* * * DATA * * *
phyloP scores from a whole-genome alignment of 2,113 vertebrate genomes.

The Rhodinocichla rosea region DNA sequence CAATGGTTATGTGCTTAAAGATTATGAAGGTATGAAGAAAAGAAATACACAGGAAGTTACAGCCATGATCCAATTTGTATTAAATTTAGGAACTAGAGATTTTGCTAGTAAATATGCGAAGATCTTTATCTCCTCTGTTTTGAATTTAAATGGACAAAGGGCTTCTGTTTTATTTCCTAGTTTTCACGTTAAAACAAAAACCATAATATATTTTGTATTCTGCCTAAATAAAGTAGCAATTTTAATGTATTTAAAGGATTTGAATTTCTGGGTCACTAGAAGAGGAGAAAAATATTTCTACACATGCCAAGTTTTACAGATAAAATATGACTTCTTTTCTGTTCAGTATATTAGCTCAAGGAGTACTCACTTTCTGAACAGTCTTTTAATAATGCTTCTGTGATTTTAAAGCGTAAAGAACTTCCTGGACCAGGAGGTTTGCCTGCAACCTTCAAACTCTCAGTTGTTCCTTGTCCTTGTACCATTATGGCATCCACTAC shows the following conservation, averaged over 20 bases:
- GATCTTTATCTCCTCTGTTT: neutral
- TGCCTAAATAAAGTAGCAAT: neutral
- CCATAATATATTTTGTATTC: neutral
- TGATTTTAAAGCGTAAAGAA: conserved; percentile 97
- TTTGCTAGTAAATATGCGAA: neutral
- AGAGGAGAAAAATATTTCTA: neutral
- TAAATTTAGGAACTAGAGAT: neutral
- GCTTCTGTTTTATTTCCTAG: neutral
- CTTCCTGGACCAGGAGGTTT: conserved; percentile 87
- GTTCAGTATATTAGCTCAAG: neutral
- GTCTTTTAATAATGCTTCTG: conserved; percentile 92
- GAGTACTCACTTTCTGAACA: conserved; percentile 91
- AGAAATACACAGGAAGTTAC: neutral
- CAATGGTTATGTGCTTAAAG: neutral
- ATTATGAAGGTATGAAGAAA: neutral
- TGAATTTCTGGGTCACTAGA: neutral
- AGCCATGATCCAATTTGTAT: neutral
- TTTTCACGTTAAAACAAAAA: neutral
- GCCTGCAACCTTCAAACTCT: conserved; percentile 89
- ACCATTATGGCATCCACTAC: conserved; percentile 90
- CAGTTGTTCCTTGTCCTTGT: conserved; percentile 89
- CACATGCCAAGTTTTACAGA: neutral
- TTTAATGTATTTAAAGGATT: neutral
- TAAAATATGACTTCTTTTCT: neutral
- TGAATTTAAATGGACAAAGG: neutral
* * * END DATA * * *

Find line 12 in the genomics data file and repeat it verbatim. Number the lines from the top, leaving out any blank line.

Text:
- GTTCAGTATATTAGCTCAAG: neutral